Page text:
JEFFERSON CITY, Mo. (CN) – Tobacco has been the gift that kept on giving, Missouri Attorney General Chris Koster said, but the gravy train may be derailed unless the state passes tougher legislation on foreign tobacco makers.
The state received more than $155 million in tobacco settlement money in April. That brings Missouri’s total receipts from the 1998 tobacco Master Settlement Agreement to more than $1.5 billion.
But Missouri faces a national arbitration on whether it has diligently enforced its laws on the 2003 settlement payment, and it will likely face similar challenges for each subsequent year. Koster said a ruling against Missouri could result in the loss of $140 million in annual settlement payments.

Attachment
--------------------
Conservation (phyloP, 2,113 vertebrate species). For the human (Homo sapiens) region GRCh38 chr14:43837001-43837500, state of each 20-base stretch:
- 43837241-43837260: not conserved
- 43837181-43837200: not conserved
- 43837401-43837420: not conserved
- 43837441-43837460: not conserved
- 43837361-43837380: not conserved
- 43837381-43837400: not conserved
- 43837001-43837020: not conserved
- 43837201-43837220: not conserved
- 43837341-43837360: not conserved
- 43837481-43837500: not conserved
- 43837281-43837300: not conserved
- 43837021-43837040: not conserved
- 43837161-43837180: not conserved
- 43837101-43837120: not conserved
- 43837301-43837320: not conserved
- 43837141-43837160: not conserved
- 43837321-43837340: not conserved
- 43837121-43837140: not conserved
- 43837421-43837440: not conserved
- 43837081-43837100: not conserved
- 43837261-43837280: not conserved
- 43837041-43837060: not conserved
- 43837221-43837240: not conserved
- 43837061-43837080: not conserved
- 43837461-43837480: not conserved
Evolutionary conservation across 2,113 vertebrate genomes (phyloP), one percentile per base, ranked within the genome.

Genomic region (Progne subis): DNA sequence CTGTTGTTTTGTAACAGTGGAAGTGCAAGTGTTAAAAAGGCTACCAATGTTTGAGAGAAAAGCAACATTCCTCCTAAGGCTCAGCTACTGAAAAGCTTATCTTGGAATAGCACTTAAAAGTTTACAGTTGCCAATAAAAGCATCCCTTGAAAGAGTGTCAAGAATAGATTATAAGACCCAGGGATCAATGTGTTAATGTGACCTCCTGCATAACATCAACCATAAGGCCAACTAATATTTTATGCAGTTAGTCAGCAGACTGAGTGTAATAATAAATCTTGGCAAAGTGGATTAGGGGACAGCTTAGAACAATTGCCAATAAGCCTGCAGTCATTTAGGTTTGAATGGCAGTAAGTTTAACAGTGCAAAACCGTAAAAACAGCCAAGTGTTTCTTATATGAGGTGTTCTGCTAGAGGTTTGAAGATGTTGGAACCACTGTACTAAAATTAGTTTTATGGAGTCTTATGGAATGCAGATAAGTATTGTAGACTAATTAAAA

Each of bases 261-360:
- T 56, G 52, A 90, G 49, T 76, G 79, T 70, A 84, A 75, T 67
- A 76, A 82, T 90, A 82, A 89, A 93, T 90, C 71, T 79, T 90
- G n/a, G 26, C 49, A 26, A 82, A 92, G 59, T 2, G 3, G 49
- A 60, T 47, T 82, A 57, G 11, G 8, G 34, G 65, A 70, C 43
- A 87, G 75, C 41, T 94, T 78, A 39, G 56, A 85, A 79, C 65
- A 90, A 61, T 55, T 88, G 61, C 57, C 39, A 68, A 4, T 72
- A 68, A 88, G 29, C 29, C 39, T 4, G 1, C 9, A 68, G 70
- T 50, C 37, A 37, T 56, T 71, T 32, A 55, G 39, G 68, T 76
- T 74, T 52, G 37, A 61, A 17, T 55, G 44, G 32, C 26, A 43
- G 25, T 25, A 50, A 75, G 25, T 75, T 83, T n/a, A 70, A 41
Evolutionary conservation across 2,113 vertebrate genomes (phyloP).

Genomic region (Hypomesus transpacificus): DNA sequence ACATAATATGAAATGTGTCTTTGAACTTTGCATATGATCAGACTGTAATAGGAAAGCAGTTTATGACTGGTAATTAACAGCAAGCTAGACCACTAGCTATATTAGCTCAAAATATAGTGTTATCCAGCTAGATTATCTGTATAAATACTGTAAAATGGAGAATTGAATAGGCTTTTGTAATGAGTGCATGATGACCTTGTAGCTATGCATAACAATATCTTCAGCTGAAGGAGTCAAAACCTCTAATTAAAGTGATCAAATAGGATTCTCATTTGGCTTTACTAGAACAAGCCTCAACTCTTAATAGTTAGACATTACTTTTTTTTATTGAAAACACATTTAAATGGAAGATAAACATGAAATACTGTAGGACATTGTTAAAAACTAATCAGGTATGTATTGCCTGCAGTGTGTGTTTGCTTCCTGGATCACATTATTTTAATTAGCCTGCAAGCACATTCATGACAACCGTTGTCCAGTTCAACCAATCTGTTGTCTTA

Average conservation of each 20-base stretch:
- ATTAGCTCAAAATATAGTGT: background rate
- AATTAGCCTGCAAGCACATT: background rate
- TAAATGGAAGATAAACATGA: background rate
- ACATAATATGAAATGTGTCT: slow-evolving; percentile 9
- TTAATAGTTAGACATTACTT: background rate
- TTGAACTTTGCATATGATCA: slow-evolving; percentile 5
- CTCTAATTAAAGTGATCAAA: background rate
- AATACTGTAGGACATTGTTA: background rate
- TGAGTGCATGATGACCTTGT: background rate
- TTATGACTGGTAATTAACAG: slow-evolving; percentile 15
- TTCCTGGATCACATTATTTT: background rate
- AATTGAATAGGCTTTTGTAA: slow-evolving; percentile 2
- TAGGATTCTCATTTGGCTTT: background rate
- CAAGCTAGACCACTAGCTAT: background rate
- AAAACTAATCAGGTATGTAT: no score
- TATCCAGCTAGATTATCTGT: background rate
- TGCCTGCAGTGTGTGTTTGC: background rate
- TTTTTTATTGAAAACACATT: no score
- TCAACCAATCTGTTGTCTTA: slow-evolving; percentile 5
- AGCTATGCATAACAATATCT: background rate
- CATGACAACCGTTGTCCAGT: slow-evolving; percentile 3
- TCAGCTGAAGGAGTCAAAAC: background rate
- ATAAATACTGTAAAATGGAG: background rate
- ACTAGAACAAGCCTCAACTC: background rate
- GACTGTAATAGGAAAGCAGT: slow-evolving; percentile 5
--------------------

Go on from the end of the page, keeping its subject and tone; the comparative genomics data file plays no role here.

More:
“Let me be clear, the potential exists that Missouri could lose its share of its tobacco-settlement dollars if the national panel finds that Missouri failed to diligently enforce its laws,” Koster said in a statement. “If this were to occur, it would be one of the greatest wastes of public resources in recent history. I urge the Legislature to take action, particularly against foreign manufacturers of contraband cigarettes.”
Koster said the other 45 states that participated in the settlement have enacted laws to aid in enforcement. Although bills were introduced in the Missouri House and Senate this session, for the fifth time in seven years Missouri failed to enact the additional enforcement legislation.